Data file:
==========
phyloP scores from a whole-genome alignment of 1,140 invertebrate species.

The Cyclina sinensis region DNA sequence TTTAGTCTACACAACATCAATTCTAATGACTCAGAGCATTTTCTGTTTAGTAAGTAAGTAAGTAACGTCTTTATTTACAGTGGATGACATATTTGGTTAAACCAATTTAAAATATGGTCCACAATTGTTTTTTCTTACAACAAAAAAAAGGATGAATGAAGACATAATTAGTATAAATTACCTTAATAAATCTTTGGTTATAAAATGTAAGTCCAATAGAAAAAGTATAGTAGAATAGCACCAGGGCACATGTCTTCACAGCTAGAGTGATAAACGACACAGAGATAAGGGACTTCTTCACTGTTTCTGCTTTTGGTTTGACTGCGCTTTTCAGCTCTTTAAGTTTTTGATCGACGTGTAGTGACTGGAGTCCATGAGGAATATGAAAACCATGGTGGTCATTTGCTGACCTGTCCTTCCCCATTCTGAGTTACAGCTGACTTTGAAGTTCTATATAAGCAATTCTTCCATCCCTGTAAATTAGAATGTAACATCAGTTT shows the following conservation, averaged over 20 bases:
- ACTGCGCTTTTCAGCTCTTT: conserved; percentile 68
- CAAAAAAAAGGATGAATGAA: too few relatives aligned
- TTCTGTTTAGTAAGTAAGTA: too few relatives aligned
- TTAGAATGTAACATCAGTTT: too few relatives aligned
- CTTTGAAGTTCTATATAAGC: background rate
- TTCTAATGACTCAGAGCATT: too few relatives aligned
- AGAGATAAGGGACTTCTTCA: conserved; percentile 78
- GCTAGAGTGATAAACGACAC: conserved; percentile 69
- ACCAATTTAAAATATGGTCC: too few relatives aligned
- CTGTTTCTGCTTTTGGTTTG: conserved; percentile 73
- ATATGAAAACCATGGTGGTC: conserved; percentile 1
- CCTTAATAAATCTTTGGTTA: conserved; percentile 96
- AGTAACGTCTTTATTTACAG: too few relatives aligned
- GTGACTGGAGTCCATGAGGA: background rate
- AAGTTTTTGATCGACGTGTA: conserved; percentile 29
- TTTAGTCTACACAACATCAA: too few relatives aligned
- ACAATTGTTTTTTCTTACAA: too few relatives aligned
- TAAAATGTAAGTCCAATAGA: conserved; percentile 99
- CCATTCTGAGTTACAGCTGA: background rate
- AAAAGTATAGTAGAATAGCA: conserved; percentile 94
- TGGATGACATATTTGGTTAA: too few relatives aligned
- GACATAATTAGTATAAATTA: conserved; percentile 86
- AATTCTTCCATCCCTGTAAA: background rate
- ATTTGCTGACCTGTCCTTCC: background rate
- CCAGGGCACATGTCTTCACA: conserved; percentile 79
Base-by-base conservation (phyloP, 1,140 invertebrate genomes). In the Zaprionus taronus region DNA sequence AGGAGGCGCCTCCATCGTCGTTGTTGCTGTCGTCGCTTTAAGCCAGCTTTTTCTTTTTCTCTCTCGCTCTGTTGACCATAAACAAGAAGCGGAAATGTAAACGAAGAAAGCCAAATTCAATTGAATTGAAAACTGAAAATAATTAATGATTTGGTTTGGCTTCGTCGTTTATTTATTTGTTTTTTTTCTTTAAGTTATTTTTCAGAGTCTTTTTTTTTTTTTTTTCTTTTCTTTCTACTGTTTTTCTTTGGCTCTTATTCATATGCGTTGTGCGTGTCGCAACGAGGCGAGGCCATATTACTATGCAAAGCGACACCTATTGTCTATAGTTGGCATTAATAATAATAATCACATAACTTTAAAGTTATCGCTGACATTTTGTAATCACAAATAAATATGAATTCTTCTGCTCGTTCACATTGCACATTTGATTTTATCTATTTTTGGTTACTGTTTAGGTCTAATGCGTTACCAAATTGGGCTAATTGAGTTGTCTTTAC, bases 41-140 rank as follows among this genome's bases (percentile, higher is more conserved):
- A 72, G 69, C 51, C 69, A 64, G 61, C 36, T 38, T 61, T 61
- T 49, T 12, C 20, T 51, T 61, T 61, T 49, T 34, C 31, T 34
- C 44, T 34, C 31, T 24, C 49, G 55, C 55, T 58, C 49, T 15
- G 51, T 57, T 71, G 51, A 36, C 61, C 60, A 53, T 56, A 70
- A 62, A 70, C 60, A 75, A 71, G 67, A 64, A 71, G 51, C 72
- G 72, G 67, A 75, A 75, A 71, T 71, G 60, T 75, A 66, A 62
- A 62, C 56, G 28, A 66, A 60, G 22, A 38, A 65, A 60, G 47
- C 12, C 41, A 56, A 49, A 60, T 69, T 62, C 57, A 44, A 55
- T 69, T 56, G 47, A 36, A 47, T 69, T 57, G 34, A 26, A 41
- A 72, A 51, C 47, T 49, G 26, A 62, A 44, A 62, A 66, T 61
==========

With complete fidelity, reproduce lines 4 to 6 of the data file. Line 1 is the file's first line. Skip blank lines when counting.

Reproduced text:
- CAAAAAAAAGGATGAATGAA: too few relatives aligned
- TTCTGTTTAGTAAGTAAGTA: too few relatives aligned
- TTAGAATGTAACATCAGTTT: too few relatives aligned